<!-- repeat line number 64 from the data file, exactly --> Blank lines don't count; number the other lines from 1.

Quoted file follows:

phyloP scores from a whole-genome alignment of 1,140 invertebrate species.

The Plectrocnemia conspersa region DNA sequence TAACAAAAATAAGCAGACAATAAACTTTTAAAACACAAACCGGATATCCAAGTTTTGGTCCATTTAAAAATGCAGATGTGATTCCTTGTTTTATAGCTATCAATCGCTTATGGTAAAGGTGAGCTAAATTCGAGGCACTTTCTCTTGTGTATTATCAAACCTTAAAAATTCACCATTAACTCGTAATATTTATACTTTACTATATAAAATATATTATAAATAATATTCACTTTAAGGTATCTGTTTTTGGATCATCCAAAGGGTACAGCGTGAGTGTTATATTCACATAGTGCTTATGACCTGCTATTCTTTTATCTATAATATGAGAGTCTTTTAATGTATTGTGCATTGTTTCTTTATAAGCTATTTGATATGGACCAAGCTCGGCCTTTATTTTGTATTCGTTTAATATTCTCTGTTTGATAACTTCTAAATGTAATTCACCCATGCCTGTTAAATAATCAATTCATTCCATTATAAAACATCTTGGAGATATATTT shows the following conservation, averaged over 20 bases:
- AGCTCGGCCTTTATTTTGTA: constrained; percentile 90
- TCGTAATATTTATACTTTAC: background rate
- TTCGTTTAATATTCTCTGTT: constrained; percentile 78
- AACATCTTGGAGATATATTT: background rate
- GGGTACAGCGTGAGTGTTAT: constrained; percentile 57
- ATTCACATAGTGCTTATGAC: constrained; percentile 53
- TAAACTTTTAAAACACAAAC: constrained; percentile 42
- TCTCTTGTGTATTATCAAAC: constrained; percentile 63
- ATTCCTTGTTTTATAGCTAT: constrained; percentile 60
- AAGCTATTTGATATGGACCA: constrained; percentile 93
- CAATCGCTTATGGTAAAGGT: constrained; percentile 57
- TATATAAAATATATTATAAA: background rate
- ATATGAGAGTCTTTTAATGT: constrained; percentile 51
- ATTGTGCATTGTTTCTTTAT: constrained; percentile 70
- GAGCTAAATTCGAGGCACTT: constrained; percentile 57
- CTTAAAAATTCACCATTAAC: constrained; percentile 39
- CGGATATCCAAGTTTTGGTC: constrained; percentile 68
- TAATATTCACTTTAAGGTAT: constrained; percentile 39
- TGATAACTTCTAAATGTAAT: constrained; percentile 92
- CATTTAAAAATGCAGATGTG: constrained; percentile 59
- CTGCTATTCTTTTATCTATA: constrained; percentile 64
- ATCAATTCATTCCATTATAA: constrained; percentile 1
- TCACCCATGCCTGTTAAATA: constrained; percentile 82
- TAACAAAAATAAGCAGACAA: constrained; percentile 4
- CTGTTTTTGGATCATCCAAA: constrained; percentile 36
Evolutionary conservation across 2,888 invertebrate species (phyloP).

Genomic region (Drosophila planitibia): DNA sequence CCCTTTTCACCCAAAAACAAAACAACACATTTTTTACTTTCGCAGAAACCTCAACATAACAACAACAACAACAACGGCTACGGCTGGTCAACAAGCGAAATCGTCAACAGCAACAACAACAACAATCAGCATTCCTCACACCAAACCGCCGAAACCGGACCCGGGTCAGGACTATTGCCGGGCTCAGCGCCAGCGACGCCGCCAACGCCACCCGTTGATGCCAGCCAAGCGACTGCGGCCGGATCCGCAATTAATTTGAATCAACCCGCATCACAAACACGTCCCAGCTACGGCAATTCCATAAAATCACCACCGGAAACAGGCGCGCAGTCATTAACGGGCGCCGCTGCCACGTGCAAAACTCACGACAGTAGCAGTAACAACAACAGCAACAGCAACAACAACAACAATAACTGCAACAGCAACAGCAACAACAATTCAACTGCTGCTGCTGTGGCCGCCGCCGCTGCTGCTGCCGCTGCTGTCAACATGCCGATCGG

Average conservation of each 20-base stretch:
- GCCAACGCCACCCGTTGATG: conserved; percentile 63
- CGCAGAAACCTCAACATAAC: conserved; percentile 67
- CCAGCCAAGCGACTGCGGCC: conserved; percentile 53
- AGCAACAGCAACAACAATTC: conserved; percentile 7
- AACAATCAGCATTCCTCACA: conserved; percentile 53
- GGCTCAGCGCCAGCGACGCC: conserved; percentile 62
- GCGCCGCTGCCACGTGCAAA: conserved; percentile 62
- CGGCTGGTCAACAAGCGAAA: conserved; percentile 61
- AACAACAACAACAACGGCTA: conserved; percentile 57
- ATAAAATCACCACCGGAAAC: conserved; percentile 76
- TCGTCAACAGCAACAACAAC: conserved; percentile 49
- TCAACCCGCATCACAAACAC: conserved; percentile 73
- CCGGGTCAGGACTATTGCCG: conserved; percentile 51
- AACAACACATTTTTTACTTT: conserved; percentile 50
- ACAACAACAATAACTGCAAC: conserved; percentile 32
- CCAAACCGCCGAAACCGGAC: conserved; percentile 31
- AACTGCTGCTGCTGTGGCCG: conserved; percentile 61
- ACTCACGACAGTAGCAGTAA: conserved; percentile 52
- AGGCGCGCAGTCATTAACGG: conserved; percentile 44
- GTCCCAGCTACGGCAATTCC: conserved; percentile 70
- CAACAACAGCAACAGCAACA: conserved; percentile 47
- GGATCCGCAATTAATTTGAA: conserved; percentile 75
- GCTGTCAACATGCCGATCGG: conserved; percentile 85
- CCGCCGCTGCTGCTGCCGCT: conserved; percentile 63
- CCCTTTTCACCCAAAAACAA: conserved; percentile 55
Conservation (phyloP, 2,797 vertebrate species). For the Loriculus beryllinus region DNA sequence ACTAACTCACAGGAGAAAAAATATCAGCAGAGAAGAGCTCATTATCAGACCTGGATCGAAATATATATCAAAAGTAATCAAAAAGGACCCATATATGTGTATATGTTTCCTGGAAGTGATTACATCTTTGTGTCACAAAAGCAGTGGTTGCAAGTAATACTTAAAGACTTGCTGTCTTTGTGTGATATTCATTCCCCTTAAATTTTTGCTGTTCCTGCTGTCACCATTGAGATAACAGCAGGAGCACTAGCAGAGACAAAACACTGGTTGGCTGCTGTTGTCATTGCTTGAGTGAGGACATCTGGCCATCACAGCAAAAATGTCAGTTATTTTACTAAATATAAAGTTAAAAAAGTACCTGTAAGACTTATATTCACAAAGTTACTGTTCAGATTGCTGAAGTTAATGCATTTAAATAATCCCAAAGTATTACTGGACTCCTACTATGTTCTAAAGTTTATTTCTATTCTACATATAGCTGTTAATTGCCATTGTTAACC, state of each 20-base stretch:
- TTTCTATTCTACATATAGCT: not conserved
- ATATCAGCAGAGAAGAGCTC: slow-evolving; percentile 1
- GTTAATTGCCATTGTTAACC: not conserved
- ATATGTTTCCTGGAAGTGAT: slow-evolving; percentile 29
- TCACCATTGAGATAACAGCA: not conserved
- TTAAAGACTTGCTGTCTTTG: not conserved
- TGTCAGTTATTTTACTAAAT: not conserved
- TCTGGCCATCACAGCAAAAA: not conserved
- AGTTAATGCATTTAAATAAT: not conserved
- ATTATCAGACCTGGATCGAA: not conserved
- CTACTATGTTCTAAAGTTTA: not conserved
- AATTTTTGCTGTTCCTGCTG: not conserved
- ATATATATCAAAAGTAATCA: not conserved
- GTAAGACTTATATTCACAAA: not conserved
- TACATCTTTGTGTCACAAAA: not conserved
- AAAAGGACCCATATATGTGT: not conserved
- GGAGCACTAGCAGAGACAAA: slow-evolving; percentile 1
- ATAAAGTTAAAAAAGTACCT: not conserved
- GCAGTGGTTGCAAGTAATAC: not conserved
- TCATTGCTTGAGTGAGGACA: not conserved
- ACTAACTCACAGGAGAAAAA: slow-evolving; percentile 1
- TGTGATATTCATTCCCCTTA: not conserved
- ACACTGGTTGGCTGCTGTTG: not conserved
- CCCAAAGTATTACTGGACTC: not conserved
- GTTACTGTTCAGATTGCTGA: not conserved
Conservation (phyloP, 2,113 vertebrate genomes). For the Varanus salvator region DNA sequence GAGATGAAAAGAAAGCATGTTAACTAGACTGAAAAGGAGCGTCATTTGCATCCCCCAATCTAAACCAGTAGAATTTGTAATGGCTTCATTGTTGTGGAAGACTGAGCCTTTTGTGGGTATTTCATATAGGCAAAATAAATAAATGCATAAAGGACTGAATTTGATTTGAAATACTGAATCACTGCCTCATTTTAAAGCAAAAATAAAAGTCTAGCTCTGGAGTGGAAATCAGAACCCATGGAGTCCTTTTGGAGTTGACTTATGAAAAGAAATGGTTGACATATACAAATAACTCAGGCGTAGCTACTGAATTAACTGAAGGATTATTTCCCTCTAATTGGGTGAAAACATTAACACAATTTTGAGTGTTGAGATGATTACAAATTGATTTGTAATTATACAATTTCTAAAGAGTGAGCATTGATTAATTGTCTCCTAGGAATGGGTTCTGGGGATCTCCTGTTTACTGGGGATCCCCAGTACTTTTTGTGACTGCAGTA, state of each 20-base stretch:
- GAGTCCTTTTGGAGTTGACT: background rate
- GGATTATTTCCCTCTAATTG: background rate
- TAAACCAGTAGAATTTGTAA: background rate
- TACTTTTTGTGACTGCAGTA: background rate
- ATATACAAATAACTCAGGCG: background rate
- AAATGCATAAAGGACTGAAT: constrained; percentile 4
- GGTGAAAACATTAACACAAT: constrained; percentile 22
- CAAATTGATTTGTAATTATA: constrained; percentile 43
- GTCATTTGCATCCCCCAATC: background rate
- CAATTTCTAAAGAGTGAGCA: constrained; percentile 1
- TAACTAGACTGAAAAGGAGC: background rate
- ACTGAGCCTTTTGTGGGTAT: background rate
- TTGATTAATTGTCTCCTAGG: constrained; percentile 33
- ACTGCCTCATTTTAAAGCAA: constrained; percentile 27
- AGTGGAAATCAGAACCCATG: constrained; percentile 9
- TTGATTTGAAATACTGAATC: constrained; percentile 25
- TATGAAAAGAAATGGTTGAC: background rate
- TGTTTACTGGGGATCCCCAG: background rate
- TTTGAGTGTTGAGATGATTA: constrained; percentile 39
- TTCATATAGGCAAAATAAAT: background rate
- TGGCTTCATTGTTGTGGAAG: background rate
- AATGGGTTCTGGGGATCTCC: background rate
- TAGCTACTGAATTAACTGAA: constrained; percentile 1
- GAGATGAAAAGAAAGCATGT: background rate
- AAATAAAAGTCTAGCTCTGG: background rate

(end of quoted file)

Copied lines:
- TCTGGCCATCACAGCAAAAA: not conserved